It’s difficult to capture the essence of Lunar Vacation’s unique style in words, so I find it most useful to start off with an anecdote. I discovered the band in 2017, and listened to them obsessively well into 2018 without learning anything about the band itself. Based only on what I had been listening to for the past eight months, I guess I had just assumed that the band was made up of 20-something-year-olds based on the maturity of their sound. Wrong. Lunar Vacation’s polished surf/psych rock is the product of a group of Atlanta high schoolers. There is not a single aspect of their music that would reveal the group’s youth — from funky guitar riffs to strong, mature vocals, it sounds like the work of seasoned professionals. What they lack in age they certainly do not lack in talent.
So, if I haven’t already made it clear, Lunar Vacation has thoroughly impressed me in recent months. Their music is a polished indie dream. For this reason, I spent much of my summer anxiously awaiting the release of their most recent EP, “Artificial Flavors,” which came out in early July. It did not disappoint. Deviating only slightly from the sound of their 2017 debut EP “Swell,” the Atlanta teens have only perfected their craft and added more unique elements to their sound. “Artificial Flavors” goes heavier on the psych-rock sound, adding a groovy component that was absent from the first EP. It still stays true to Lunar Vacation’s signature surf-rock riffs, but does a beautiful job of fusing the two styles together in a natural and impressive way.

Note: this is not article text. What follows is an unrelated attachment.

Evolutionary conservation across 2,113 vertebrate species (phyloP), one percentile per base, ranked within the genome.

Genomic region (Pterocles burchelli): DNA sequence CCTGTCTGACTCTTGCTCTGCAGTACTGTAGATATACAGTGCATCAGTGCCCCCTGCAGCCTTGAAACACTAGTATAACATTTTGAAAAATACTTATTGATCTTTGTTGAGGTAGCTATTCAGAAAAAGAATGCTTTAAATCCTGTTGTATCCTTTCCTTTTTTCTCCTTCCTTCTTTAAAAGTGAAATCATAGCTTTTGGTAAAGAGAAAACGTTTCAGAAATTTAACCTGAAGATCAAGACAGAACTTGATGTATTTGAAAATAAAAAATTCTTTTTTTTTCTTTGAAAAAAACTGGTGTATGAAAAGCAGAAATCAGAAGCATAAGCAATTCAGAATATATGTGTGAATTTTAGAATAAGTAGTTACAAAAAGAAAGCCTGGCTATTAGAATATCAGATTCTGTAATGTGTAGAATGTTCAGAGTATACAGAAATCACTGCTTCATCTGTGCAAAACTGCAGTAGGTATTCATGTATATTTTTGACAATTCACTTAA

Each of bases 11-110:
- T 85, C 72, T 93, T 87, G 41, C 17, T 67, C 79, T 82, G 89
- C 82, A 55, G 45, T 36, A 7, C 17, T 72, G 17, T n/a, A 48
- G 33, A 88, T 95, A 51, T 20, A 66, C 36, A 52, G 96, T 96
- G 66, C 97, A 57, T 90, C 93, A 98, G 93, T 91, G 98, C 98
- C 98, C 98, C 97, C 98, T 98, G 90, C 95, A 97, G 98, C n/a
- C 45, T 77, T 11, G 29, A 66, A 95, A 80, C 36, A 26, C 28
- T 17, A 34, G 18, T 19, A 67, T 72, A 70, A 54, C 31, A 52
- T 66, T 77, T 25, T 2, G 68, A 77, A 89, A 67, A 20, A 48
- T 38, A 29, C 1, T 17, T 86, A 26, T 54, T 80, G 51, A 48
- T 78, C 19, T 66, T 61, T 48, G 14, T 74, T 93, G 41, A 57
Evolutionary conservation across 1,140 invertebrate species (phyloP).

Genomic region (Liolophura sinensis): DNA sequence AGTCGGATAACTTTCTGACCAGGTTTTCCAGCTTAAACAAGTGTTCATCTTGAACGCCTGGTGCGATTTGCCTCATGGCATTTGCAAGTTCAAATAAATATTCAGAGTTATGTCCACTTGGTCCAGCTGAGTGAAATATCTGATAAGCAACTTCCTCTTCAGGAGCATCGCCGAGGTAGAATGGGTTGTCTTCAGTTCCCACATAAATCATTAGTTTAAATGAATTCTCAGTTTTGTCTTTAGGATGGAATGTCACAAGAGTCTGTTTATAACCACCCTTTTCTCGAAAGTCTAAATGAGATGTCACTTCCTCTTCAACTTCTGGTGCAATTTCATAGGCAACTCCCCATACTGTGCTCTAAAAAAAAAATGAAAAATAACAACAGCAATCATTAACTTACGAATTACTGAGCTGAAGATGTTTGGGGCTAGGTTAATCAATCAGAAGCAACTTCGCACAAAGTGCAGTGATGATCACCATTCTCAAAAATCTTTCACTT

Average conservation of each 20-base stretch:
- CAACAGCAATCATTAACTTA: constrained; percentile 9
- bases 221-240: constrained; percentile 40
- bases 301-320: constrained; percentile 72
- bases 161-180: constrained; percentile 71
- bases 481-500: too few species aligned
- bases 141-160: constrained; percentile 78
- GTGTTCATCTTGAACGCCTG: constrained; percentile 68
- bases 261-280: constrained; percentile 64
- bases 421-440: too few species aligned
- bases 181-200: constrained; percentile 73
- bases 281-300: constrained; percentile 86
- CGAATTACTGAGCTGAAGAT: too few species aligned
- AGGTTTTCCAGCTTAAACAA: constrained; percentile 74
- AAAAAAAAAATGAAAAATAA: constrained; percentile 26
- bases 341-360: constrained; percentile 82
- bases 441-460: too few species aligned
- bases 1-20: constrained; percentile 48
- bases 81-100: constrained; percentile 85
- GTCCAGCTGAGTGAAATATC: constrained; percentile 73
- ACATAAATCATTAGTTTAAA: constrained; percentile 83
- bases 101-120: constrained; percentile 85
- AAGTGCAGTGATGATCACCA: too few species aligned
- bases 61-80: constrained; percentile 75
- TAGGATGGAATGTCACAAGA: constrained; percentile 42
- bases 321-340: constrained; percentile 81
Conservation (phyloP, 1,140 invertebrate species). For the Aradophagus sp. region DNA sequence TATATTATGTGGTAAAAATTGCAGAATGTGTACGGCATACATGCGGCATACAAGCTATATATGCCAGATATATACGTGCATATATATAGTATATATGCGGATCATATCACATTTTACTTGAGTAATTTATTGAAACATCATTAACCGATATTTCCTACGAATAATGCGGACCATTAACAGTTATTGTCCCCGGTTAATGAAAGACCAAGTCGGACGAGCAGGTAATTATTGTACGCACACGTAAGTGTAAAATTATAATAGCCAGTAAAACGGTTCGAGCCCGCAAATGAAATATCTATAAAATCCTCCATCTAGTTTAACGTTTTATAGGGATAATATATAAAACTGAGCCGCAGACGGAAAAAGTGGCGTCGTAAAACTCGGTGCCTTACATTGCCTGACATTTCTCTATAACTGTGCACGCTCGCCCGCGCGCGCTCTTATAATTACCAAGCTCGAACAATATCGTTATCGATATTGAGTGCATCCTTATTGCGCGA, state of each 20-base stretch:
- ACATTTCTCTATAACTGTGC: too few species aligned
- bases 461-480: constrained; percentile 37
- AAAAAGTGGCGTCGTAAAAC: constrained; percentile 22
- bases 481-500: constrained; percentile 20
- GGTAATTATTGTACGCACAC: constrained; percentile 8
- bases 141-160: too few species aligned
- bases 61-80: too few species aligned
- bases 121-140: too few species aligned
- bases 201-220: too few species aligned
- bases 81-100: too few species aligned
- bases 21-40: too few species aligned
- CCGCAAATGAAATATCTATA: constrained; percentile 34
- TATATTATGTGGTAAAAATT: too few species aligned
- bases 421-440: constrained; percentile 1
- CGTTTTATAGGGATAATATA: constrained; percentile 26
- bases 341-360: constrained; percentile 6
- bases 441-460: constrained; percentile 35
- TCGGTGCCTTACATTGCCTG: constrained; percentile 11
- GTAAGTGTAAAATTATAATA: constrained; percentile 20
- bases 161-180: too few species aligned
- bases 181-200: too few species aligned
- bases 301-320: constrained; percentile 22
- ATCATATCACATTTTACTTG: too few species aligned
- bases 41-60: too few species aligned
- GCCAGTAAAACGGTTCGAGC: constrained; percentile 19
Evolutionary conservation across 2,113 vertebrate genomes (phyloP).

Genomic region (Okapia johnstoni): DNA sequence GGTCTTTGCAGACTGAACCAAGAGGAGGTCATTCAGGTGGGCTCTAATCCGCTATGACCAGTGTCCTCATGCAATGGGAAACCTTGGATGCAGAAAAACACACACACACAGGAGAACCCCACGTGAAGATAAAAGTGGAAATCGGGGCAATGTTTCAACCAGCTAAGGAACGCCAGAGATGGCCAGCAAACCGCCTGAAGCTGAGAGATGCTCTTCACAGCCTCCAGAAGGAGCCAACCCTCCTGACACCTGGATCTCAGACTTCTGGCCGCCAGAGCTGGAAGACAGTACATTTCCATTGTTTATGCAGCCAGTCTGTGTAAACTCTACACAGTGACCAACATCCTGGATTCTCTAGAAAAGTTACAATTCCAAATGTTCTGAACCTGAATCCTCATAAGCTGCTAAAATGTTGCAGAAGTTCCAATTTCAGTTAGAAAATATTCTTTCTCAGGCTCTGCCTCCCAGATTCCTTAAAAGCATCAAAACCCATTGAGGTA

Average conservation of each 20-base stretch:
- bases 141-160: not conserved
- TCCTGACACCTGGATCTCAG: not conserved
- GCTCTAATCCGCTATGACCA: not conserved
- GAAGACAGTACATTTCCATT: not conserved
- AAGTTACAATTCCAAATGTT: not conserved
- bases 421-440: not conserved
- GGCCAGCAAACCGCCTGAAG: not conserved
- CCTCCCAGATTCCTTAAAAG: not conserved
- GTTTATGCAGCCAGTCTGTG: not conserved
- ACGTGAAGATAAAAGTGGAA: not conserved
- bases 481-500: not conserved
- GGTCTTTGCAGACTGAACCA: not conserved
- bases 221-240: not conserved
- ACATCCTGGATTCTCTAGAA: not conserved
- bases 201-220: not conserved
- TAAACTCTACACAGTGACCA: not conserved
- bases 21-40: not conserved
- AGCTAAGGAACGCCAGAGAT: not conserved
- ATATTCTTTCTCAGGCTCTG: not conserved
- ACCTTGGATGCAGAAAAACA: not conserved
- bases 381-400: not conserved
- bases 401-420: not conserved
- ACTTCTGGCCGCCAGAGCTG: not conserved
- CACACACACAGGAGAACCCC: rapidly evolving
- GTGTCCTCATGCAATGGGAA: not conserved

Further distinguishing themselves from their debut, the music is much more varied on “Artificial Flavors.” Each song is more distinct — more its own story with its own sound — than the songs on the first EP. The track “Slowdown” does as it says — it takes a break from the upbeat, beachy riffs and slows down into a more synth-heavy groove. It’s one of the most musically mature tracks that they have put out. Their liveliness returns on the next track, “The Basement,” which immediately opens with one of those good ol’ Lunar Vacation guitar riffs that I have been raving about. The last song on the EP, “Too Late, Colin,” is a ballad of sorts. All of these songs are different enough that they can stand alone, but also work beautifully when they are played in progression.
This leads me to discuss the first song on the EP, which is the funkiest of the bunch. “Daytime” blends groovy psych rock with an element of youthful fun that makes the song entirely unique and catchy. I want to use this particular song to make a general point about the band. The fun, upbeat energy that Lunar Vacation exudes in “Daytime” and in the other tracks from “Artificial Flavors” is the only hint that the band is young, and this is not a bad thing at all. In fact, I believe Lunar Vacation is adding youth and vivacity to the indie scene by maintaining a sense of liveliness in their music while incorporating a mature sound. The result: an entirely unique sound. Nothing is dull; everything is full of a vivacious, youthful spirit. To me, their work is a reminder that all the songs have not been written — there will always be something new and exciting in the world of music. Sometimes it takes a group of kids that can’t even legally buy a beer to be that new and exciting thing.